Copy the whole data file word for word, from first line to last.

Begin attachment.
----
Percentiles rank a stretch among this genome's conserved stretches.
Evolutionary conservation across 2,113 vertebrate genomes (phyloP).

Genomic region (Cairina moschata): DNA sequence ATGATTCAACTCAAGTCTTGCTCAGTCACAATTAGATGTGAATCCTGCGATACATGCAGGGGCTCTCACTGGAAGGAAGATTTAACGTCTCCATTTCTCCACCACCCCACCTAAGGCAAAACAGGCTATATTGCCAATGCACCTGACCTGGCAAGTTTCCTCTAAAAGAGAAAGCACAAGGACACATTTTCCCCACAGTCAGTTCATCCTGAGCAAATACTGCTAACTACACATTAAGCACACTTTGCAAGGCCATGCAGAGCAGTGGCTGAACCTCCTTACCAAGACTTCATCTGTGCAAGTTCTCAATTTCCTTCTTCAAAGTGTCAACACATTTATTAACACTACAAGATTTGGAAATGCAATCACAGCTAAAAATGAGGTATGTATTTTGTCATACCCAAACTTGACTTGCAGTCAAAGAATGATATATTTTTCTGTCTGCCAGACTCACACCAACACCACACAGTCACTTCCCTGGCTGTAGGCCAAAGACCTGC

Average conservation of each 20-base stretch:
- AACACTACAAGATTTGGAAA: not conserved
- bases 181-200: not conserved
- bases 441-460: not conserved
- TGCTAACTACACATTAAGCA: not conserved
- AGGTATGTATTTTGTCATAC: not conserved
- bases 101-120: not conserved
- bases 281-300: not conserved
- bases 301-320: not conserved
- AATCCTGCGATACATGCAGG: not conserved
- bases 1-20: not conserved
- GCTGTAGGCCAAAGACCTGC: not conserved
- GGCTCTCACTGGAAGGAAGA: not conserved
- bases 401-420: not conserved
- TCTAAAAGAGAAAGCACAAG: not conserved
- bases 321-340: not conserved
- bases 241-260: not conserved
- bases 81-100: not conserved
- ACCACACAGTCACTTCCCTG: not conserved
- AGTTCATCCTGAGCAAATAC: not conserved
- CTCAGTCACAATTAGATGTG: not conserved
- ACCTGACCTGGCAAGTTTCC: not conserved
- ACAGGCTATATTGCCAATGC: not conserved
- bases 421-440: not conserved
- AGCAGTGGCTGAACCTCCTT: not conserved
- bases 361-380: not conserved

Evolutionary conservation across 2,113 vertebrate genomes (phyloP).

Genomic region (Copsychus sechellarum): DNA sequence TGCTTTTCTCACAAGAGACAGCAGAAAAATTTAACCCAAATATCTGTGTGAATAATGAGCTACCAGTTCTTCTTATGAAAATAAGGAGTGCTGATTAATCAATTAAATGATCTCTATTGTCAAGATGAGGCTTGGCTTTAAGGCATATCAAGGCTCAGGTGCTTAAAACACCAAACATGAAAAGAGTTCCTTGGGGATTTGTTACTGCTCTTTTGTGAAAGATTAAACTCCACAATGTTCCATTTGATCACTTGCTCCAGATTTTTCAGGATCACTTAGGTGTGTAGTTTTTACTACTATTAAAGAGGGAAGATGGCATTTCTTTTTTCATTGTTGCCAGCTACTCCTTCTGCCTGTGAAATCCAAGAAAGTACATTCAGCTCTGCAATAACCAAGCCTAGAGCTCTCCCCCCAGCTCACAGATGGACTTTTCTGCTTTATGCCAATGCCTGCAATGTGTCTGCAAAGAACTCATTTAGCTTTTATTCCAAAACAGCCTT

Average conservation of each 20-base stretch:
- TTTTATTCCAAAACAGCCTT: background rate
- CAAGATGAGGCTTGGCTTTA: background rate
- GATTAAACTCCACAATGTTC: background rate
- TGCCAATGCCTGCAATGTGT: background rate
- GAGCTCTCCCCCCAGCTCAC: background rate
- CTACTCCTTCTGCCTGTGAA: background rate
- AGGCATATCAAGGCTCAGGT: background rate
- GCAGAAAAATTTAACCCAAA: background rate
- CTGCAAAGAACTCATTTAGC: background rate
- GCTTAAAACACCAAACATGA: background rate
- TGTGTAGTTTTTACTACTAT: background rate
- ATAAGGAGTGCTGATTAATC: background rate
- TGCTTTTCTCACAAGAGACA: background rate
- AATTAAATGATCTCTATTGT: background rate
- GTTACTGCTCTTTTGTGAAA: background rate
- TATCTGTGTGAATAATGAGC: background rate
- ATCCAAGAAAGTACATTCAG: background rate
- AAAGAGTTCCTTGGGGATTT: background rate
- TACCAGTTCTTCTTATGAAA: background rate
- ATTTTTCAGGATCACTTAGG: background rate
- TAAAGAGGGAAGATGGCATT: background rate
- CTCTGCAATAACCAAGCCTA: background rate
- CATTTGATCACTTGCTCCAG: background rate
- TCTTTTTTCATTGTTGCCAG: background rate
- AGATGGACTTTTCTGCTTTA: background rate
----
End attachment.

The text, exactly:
Percentiles rank a stretch among this genome's conserved stretches.
Evolutionary conservation across 2,113 vertebrate genomes (phyloP).

Genomic region (Cairina moschata): DNA sequence ATGATTCAACTCAAGTCTTGCTCAGTCACAATTAGATGTGAATCCTGCGATACATGCAGGGGCTCTCACTGGAAGGAAGATTTAACGTCTCCATTTCTCCACCACCCCACCTAAGGCAAAACAGGCTATATTGCCAATGCACCTGACCTGGCAAGTTTCCTCTAAAAGAGAAAGCACAAGGACACATTTTCCCCACAGTCAGTTCATCCTGAGCAAATACTGCTAACTACACATTAAGCACACTTTGCAAGGCCATGCAGAGCAGTGGCTGAACCTCCTTACCAAGACTTCATCTGTGCAAGTTCTCAATTTCCTTCTTCAAAGTGTCAACACATTTATTAACACTACAAGATTTGGAAATGCAATCACAGCTAAAAATGAGGTATGTATTTTGTCATACCCAAACTTGACTTGCAGTCAAAGAATGATATATTTTTCTGTCTGCCAGACTCACACCAACACCACACAGTCACTTCCCTGGCTGTAGGCCAAAGACCTGC

Average conservation of each 20-base stretch:
- AACACTACAAGATTTGGAAA: not conserved
- bases 181-200: not conserved
- bases 441-460: not conserved
- TGCTAACTACACATTAAGCA: not conserved
- AGGTATGTATTTTGTCATAC: not conserved
- bases 101-120: not conserved
- bases 281-300: not conserved
- bases 301-320: not conserved
- AATCCTGCGATACATGCAGG: not conserved
- bases 1-20: not conserved
- GCTGTAGGCCAAAGACCTGC: not conserved
- GGCTCTCACTGGAAGGAAGA: not conserved
- bases 401-420: not conserved
- TCTAAAAGAGAAAGCACAAG: not conserved
- bases 321-340: not conserved
- bases 241-260: not conserved
- bases 81-100: not conserved
- ACCACACAGTCACTTCCCTG: not conserved
- AGTTCATCCTGAGCAAATAC: not conserved
- CTCAGTCACAATTAGATGTG: not conserved
- ACCTGACCTGGCAAGTTTCC: not conserved
- ACAGGCTATATTGCCAATGC: not conserved
- bases 421-440: not conserved
- AGCAGTGGCTGAACCTCCTT: not conserved
- bases 361-380: not conserved

Evolutionary conservation across 2,113 vertebrate genomes (phyloP).

Genomic region (Copsychus sechellarum): DNA sequence TGCTTTTCTCACAAGAGACAGCAGAAAAATTTAACCCAAATATCTGTGTGAATAATGAGCTACCAGTTCTTCTTATGAAAATAAGGAGTGCTGATTAATCAATTAAATGATCTCTATTGTCAAGATGAGGCTTGGCTTTAAGGCATATCAAGGCTCAGGTGCTTAAAACACCAAACATGAAAAGAGTTCCTTGGGGATTTGTTACTGCTCTTTTGTGAAAGATTAAACTCCACAATGTTCCATTTGATCACTTGCTCCAGATTTTTCAGGATCACTTAGGTGTGTAGTTTTTACTACTATTAAAGAGGGAAGATGGCATTTCTTTTTTCATTGTTGCCAGCTACTCCTTCTGCCTGTGAAATCCAAGAAAGTACATTCAGCTCTGCAATAACCAAGCCTAGAGCTCTCCCCCCAGCTCACAGATGGACTTTTCTGCTTTATGCCAATGCCTGCAATGTGTCTGCAAAGAACTCATTTAGCTTTTATTCCAAAACAGCCTT

Average conservation of each 20-base stretch:
- TTTTATTCCAAAACAGCCTT: background rate
- CAAGATGAGGCTTGGCTTTA: background rate
- GATTAAACTCCACAATGTTC: background rate
- TGCCAATGCCTGCAATGTGT: background rate
- GAGCTCTCCCCCCAGCTCAC: background rate
- CTACTCCTTCTGCCTGTGAA: background rate
- AGGCATATCAAGGCTCAGGT: background rate
- GCAGAAAAATTTAACCCAAA: background rate
- CTGCAAAGAACTCATTTAGC: background rate
- GCTTAAAACACCAAACATGA: background rate
- TGTGTAGTTTTTACTACTAT: background rate
- ATAAGGAGTGCTGATTAATC: background rate
- TGCTTTTCTCACAAGAGACA: background rate
- AATTAAATGATCTCTATTGT: background rate
- GTTACTGCTCTTTTGTGAAA: background rate
- TATCTGTGTGAATAATGAGC: background rate
- ATCCAAGAAAGTACATTCAG: background rate
- AAAGAGTTCCTTGGGGATTT: background rate
- TACCAGTTCTTCTTATGAAA: background rate
- ATTTTTCAGGATCACTTAGG: background rate
- TAAAGAGGGAAGATGGCATT: background rate
- CTCTGCAATAACCAAGCCTA: background rate
- CATTTGATCACTTGCTCCAG: background rate
- TCTTTTTTCATTGTTGCCAG: background rate
- AGATGGACTTTTCTGCTTTA: background rate